June 02, 2003
Mark Shields and the half-full glass
Mark Shields, the (liberal) moderator of TV's Capital Gang, is also a syndicated columnist. In this column, from May 26th, he takes fellow Capital Gang pundit (and conversative counterpart) Robert Novak to task for a statement he made in a recent column of his own, one discussing Richard Gephardt's presidential campaign. Discussing the South Carolina primary, Novak wrote:
...his friend and colleagueRep. James Clyburn, the state's only black congressmancontrols 20 percent to 25 percent of the primary vote.
Shields takes a single line, and spins it into an entire column on how it is wrong for Novak to say that someone (in this case, Clyburn) "delivers" or "controls" votes. It seems a little overwrought to me, but I will accept his premise, although he strays needlessly into Bush-bashing later in the column (if he didn't, he wouldn't be Mark Shields).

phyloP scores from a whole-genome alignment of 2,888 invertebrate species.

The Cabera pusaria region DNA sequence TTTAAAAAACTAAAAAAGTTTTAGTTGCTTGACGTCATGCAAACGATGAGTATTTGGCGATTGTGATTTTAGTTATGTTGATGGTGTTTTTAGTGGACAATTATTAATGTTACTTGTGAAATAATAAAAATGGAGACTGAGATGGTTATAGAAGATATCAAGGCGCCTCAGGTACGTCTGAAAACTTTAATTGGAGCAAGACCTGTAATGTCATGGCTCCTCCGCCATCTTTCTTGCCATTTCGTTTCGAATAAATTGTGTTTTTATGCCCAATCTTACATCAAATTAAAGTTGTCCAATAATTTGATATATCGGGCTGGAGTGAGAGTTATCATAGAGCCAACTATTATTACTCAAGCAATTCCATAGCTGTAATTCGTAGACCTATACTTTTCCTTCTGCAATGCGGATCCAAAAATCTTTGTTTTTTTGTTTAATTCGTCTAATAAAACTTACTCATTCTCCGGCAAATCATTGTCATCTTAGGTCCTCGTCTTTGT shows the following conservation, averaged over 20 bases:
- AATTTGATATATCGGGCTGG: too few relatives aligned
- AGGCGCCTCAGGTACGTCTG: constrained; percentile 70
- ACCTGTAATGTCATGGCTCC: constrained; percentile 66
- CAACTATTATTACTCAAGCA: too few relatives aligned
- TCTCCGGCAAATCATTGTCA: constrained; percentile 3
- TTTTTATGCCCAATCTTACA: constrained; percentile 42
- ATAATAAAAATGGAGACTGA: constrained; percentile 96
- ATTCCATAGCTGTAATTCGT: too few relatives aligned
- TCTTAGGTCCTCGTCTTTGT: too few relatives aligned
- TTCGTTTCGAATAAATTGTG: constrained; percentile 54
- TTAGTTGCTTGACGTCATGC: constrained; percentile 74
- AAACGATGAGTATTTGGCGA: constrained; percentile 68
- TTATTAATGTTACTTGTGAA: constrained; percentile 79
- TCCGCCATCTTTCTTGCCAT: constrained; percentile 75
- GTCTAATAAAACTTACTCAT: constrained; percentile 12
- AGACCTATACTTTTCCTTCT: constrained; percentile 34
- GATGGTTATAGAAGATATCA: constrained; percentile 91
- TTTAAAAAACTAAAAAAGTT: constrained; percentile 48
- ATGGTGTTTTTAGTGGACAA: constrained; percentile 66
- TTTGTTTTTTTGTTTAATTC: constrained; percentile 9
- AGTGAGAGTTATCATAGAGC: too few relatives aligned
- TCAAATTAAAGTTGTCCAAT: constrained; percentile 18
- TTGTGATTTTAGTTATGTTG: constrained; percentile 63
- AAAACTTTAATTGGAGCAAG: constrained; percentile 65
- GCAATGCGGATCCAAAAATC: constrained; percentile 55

However, it seems to me that the left is not likely to accept the concept equally applied to their side. How many times have we been told that Rush Limbaugh directs his (mindless, sheeplike) followers to follow his instructions and vote for the guy with the R after his name? And let's not even get started with religious conservatives; from the arrogant 1983 Washington Post article that stated that religious conservatives were "poor, uneducated, and easily led", this myth has been gospel truth to leftists of every stripe. It's a trope that I seriously doubt they would be willing to relinquish, because it rationalizes so many of the failings of their preferred candidates and positions"we're right, and it's only because people mindlessly listen to extremist Rush and right-wing Fox News that we didn't win".